Each new Mario Kart usually sees a new gimmick and here is no exception, thanks to the inclusion of airborne and underwater sections. If you hit a certain type of jump pad, a glider or parachute will come out of your car allowing you to glide around in the air before landing safely. Less dramatically, when you go underwater, a propeller appears as you floatily race around the ocean/riverbed.
To be honest, neither of these features drastically change-up the gameplay as much as it would first seem, with the game playing pretty much the same in the air and underwater as it does on the ground, but they’re welcome additions nonetheless.
As you race (and hopefully win), you can collect coins from around the track (a maximum of 10 in any one race), and by doing that and winning the Grand Prix events, you’ll unlock new customisations for your kart, such as new chassis, wheels and gliders/parachutes. Each of these will have different effects or ailments on the important stats of your car, and playing with these combinations and seeing the results is a large part of the fun here. It also means you can tailor a kart to your own play-style and preferences.
Whatever your choices there, as we all know with Mario Kart, anyone at any level can win at any time, and it’s this unpredictability that makes the Mario Kart experience what it is. The gameplay is as strong and smooth as it’s ever been; it’s easy to pick up and the handling is simple and fun, even when it’s kicking your arse in 150ccs.
There are a few new circuits, including some point-to-point races, but many of them are remakes of former glories from different iterations of the franchise across all Nintendo formats, such as new takes on Rainbow Road and Mario Circuit (complete with that classic soundtrack). Some have been slightly modified to make use of the gliding and underwater sections, but it really is a ‘best of the best’ selection here, and I’ve had a much more enjoyable time already than in Mario Kart Wii as a result.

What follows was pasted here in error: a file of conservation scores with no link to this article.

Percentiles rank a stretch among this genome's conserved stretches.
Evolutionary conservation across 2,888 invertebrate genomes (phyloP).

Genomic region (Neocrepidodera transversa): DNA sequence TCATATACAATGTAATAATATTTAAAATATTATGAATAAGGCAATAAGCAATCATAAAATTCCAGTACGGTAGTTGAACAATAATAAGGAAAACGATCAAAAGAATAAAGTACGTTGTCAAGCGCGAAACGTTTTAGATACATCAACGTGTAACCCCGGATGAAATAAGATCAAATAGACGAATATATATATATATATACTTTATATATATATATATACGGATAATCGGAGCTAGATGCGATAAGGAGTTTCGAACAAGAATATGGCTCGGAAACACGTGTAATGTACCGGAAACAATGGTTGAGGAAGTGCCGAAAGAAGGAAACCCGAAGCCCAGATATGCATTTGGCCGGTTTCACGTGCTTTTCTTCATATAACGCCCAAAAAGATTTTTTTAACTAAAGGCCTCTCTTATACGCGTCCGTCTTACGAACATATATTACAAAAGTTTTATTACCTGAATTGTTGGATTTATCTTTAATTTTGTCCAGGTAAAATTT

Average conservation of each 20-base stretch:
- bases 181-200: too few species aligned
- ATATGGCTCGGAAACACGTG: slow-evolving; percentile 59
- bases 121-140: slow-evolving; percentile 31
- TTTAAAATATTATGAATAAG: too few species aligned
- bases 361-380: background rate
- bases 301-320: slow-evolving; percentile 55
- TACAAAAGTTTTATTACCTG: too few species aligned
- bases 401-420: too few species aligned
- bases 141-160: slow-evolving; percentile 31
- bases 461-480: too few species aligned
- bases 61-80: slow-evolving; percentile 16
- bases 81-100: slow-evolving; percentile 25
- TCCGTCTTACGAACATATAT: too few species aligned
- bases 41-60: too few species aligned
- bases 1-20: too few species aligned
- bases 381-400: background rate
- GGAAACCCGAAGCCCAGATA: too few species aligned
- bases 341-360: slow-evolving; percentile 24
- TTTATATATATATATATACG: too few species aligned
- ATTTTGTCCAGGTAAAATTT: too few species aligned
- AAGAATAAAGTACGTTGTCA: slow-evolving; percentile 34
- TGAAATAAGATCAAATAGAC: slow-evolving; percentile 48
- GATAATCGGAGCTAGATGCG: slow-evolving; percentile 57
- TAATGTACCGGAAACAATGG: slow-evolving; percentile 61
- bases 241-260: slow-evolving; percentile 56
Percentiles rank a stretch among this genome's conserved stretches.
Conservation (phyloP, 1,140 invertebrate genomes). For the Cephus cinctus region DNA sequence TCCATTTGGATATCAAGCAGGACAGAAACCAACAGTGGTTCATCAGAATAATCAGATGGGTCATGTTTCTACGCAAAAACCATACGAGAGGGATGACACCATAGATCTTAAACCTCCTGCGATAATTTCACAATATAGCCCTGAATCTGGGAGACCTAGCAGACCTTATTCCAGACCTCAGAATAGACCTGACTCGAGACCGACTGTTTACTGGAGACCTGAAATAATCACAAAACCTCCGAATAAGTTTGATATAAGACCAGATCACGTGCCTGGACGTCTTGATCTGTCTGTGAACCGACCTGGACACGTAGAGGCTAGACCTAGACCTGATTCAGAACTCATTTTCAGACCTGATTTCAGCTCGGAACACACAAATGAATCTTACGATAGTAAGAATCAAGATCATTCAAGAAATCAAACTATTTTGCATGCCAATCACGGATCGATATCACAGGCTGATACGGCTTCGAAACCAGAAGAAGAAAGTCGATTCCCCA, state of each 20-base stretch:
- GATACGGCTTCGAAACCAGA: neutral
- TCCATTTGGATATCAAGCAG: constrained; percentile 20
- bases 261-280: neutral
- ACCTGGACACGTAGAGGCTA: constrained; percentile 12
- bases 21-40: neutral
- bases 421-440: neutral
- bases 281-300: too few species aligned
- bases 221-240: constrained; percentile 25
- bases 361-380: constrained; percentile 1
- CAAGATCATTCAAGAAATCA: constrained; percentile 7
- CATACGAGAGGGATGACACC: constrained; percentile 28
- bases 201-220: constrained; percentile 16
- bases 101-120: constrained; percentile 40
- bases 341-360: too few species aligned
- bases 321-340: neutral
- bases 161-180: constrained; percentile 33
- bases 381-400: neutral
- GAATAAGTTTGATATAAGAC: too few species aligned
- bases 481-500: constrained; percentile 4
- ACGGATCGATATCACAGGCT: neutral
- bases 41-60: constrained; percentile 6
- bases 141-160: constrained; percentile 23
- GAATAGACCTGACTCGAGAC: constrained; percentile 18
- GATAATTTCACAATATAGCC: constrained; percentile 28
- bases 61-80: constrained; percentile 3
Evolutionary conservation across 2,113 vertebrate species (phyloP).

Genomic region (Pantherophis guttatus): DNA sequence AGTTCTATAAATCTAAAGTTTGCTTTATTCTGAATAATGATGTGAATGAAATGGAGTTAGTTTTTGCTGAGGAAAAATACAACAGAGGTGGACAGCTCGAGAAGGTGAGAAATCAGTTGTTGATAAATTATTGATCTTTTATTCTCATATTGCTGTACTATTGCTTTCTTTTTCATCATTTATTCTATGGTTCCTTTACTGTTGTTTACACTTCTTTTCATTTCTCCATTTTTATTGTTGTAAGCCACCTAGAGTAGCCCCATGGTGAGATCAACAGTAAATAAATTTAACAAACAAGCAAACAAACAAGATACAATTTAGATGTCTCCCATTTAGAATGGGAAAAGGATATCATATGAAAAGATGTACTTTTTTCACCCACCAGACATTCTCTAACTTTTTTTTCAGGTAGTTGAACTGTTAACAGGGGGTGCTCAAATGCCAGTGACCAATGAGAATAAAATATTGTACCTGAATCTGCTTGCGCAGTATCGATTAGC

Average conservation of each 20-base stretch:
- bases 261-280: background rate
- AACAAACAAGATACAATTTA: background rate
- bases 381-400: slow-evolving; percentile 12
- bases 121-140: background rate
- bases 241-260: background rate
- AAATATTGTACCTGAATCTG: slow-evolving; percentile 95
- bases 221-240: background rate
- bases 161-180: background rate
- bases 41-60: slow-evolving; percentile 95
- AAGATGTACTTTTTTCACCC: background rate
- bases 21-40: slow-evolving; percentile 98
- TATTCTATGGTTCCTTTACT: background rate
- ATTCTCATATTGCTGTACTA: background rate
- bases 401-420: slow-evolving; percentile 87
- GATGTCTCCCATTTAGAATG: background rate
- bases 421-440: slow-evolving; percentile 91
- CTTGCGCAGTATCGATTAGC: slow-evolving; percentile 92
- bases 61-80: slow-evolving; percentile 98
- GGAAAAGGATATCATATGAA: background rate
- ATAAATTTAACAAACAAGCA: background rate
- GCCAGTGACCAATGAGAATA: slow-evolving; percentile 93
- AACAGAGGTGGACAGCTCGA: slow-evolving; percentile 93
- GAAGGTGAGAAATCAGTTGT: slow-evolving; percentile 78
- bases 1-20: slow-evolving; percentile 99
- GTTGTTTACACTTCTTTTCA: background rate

Also, it wouldn’t be a Nintendo game unless they tried to shoehorn in some motion controls; at any time you can switch your view to first-person and drive using the gyroscope in the device. Personally, compared to the smooth motion control of Mario Kart Wii, I found this finicky and tetchy, with the Circle pad offering much more refined control.
I’m pleased to say that the Battle Mode remains intact, featuring the now-standard Balloon and Coin collection battles, which are awesomely entertaining and, especially in Multiplayer (more on that later), really are the icing on the cake. There’s a fair amount of content on this little cartridge, and as overly familiar as it all is at times, it rarely lets you down.
To keep you further occupied you can access the Mario Kart channel, where all your Streetpass and Spotpass interactions are stored, allowing other players’ Miis to start joining in on your single-player races or for you to download ghosts to try and best.
The scenic route!
This iteration of Mario Kart looks absolutely stunning on the 3DS’ top screen, with beautiful, vibrant colours being the order of the day. Each racetrack is obviously themed on different elements of the Mario games, and it oozes fan service with every single design choice.
That fan-service often equates to a very busy visual experience, one that doesn’t ever suffer from technical issues or become annoying, but only serves to make your racing more exciting and more enjoyable. It really does help you feel a part of the Super Mario universe.